What time is Guardians of the Galaxy playing (and can you get tickets)? Alexa. Google Home will tell you where a movie is playing and some info about what’s playing at theaters near you, but it won’t give you showtimes and it can’t buy tickets. Alexa, on the other hand, will tell you what’s playing (in admittedly excruciating detail), let you list showtimes for local theaters, and, once you enable the Fandango skill and link your account, allow you to buy tickets. (Though it’s still probably easier to do so on your smartphone or computer.)
Can you get me an Uber/Lyft? Tie. Neither of the voice assistants integrates with Lyft, but either can get you an Uber if you link your account.
Give me directions to the Aquarium. Tie,with a slight edge to Google. Both Alexa and Google Home will suggest to you a fastest route and an estimated time of travel, but neither of them provides you with specific directions. However, Google Home will soon add the ability to send directions to your phone.
Convert 6.2 miles into meters. Tie. Unit conversions is low-hanging fruit for both voice assistants.
What was the score of the last Red Sox game? Tie(with a slight edge to Alexa). Both provided me with the score of the last baseball game the team had played, but Alexa also let me know about the next upcoming game.
Give me a recipe for chocolate chip cookies. Tie. Both found a recipe from All Recipes — the same one, in fact — and allowed you to go through step-by-step. Alexa requires you to enable the All Recipes skill in order to get the recipe, but it also offers more options, such as asking interactive questions about the recipe.
What is Harry Truman’s middle name? Alexa. Google Home completely failed on this question, whereas Alexa correctly pointed out that Truman’s middle initial, “S”, doesn’t stand for anything.
Who said “the only thing we have to fear is fear itself”? Google Home. One-up to Google for correctly identifying this quote.
How deep is the Mariana Trench? Tie. Google gave more context about it, but Alexa gave the depth in both feet and meters.
While both voice assistants let you do things the other can’t, Amazon’s won more categories in our test.
Music and Movie Playback
Both Alexa and Google Home will natively let you stream music from Pandora, Spotify, TuneIn and iHeartRadio. For Prime members with an Echo, you can also stream from Amazon Music, while Google Home users can listen to audio from Google Play Music and YouTube Music. Amazon’s speaker can also read aloud audiobooks from Audible, as well as compatible Kindle books. And because the Echo has Bluetooth, you can use it as a Bluetooth speaker and stream audio from your phone or tablet. (The Echo Dot can also output audio *to* a Bluetooth speaker.)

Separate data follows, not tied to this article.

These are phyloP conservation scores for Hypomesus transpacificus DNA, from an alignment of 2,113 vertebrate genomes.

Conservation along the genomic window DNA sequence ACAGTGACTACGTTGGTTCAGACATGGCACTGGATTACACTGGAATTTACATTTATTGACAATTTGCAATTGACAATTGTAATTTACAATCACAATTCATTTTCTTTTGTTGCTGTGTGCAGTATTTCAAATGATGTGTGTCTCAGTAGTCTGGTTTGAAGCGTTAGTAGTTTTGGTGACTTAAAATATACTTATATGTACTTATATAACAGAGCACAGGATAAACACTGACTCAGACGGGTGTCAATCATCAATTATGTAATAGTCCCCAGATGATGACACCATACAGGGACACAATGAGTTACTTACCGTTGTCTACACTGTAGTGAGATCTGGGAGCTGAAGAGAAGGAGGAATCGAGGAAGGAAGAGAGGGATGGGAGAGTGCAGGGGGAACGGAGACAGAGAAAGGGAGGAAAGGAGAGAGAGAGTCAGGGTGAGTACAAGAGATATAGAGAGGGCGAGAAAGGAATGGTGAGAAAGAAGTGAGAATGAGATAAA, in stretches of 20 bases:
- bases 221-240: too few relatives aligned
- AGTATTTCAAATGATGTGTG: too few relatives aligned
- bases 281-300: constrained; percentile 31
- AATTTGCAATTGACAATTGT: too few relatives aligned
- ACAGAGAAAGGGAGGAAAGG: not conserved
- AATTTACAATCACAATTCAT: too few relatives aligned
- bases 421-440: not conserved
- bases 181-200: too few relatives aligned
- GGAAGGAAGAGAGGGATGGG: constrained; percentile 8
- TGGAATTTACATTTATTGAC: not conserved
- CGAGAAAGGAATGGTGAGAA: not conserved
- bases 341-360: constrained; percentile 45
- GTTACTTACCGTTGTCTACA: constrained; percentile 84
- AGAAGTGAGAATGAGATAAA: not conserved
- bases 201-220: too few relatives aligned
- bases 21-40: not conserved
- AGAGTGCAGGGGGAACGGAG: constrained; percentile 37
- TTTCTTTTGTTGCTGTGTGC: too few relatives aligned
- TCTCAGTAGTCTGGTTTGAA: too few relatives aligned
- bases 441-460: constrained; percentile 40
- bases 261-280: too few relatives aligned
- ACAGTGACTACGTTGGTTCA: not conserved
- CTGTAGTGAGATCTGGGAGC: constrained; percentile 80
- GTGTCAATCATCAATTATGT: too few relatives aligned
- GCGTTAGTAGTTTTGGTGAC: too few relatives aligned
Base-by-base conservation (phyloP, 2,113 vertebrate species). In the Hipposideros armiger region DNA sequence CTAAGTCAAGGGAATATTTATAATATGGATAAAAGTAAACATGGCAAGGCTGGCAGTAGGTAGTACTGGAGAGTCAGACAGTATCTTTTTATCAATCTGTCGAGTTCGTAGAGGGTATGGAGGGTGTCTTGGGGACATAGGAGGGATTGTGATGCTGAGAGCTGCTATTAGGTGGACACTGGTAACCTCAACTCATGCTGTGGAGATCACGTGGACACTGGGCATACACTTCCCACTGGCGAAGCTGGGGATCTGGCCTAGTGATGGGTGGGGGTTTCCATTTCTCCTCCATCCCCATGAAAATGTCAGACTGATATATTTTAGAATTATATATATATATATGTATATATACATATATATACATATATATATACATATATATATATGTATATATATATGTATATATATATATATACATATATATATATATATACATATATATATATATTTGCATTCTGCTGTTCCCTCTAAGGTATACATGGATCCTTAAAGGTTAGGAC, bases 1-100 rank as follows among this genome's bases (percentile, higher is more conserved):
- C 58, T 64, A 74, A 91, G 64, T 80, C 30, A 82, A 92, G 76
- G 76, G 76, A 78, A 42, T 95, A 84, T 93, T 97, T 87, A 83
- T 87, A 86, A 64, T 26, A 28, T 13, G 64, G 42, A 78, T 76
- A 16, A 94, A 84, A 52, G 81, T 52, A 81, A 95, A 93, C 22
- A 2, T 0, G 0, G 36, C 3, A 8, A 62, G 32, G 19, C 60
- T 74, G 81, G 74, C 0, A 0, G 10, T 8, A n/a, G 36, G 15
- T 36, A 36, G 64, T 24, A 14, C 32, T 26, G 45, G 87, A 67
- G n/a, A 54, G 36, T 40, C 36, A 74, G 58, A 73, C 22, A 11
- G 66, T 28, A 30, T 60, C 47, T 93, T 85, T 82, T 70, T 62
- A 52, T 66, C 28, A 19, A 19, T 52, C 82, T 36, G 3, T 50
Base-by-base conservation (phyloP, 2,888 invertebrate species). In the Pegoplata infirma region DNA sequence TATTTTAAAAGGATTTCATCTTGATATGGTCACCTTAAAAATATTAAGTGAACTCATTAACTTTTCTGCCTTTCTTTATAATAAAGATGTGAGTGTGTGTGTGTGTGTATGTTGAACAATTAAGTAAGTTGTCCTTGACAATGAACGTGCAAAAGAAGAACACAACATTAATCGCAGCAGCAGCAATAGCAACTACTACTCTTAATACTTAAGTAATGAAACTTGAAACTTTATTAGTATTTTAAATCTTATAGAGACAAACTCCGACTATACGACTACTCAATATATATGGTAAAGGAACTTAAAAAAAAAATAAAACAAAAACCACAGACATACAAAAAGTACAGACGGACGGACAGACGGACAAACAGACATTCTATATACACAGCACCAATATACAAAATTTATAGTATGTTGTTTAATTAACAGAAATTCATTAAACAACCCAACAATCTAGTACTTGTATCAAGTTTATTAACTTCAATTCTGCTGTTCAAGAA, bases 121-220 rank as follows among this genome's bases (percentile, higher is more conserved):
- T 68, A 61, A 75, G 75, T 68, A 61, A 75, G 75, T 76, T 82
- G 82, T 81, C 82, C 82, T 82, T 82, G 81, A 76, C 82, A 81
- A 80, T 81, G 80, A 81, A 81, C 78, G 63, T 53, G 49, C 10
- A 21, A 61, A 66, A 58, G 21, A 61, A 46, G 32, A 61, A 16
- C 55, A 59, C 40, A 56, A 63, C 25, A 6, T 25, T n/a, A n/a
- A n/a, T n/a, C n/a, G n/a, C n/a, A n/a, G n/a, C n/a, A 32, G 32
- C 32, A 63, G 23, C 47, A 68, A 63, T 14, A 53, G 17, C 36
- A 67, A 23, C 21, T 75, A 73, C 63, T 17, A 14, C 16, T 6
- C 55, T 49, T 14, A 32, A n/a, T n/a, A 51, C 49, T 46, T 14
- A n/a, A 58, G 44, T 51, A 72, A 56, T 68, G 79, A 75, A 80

Google Home will also let you stream music and movies to either the speaker itself, or to other speakers in your house that are connected to a Chromecast Audio device. This works with both Android and iOS devices, and lets you stream audio throughout your house, or to selected speakers. You’ll also soon be able to stream music from an Android or iOS app to Google Home.
If you have a Chromecast connected to your TV (or a Chromecast-enabled TV, such as those from Vizio), you'll also be able to use Google Home to search and play videos using your voice; currently, it works only with YouTube and Netflix, but HBO support is coming. Additionally, Chromecast is being updated to show visual responses from Google Home commands, so you’ll be able to see a list on TV of shows on YouTube Live, for instance. To get a similar feature with Alexa, you’ll need to get the forthcoming Echo Show, which features a 7-inch touch screen, or the Amazon Fire TV Edition.
The ability to stream not just music, but movies to other speakers and TVs, is a killer feature. However, you also need a Chromecast-enabled device for this to work.
Not surprisingly, the Echo lets you order many things off of Amazon, though it’s limited to two categories of things: physical goods that are eligible for Amazon Prime and digital music. (That still covers a fair number of things.) You can also reorder things that you’ve bought in the past, ask Alexa for Amazon deals, and add things to your shopping cart or Alexa shopping list for purchase later. There are a few additional caveats: you need to be a member of Amazon Prime (even a 30-day free trial will work), and you need to be in the U.S. with a U.S. payment method.